Friday, May 15, 2009

The right lesson, and the wrong lesson, to derive from the Twitter cornbread story

If you haven't heard the Twitter cornbread story, or if you only saw the tweet, read it here. In brief, Lauren McKay tweeted a desire for some cornbread while at a Gaylord resort, and a Gaylord representative happened to see McKay's tweet and responded within minutes. Four months later, McKay arrived at another Gaylord resort and was greeted with complimentary cornbread.

Now I'm sure that some starry-eyed people will dance around their malaria nets and say how Twitter is wonderful and everyone should use Twitter and why don't you have a Twitter account already.

But Twitter is only a small part, albeit an important one, in this story.

The primary part of this particular story is people - specifically, the Gaylord person who happened to see McKay's tweet and acted on it. And the Gaylord person's supervisor, who either told this person to search Twitter for mentions of Gaylord, or who didn't complain when the person did it.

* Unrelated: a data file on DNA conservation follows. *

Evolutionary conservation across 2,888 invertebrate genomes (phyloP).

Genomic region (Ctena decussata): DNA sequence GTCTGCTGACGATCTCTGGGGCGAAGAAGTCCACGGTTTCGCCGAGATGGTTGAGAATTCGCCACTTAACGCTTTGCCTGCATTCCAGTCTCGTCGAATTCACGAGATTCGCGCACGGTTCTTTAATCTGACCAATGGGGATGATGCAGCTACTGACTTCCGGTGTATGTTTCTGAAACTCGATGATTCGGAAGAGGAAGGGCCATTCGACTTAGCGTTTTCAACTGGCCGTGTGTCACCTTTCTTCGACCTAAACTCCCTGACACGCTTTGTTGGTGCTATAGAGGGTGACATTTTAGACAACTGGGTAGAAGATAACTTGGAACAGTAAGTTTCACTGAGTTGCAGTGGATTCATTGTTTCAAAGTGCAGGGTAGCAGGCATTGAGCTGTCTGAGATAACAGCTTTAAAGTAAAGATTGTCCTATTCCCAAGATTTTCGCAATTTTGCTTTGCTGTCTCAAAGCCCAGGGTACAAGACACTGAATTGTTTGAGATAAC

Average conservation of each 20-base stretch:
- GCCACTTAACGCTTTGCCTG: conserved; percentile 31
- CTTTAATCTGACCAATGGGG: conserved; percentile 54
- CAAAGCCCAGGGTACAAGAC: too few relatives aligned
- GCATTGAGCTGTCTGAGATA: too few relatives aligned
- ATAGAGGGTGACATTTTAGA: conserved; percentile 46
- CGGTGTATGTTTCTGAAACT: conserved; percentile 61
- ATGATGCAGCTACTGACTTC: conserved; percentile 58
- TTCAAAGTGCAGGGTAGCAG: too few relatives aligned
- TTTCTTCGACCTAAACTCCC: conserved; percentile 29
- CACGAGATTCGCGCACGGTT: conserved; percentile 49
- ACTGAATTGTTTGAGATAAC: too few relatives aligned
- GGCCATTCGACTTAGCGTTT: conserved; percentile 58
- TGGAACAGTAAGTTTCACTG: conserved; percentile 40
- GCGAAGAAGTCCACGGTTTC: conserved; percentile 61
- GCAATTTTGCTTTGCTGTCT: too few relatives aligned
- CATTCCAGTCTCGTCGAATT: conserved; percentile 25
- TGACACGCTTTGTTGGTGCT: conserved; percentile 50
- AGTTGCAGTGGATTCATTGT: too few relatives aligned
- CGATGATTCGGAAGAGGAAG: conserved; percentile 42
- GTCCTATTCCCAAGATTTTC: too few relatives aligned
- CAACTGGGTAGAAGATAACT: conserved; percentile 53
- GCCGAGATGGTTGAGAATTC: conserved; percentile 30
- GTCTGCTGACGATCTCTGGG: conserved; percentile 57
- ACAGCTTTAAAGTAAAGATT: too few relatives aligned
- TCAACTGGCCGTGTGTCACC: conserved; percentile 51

And the other part of this particular story is the systems at Gaylord. A company's Twitter account doesn't do any good if there aren't back-end systems at the company that take advantage of the Twitter information.

My guess is that there is a Gaylord system that stored McKay's name and added a little note in the database. When McKay made her reservation in Nashville, the system displayed the note to the reservations agent, and voila! Fresh cornbread arrived.

Or perhaps it's not quite that complex a system. Maybe it's just a scribbled note on a Rolodex card. But a manual system is still a system, and you need to have some system to store institutional information.

So before WidgetCo gets that Twitter account, WidgetCo should take the time to set up the infrastructure to use it.
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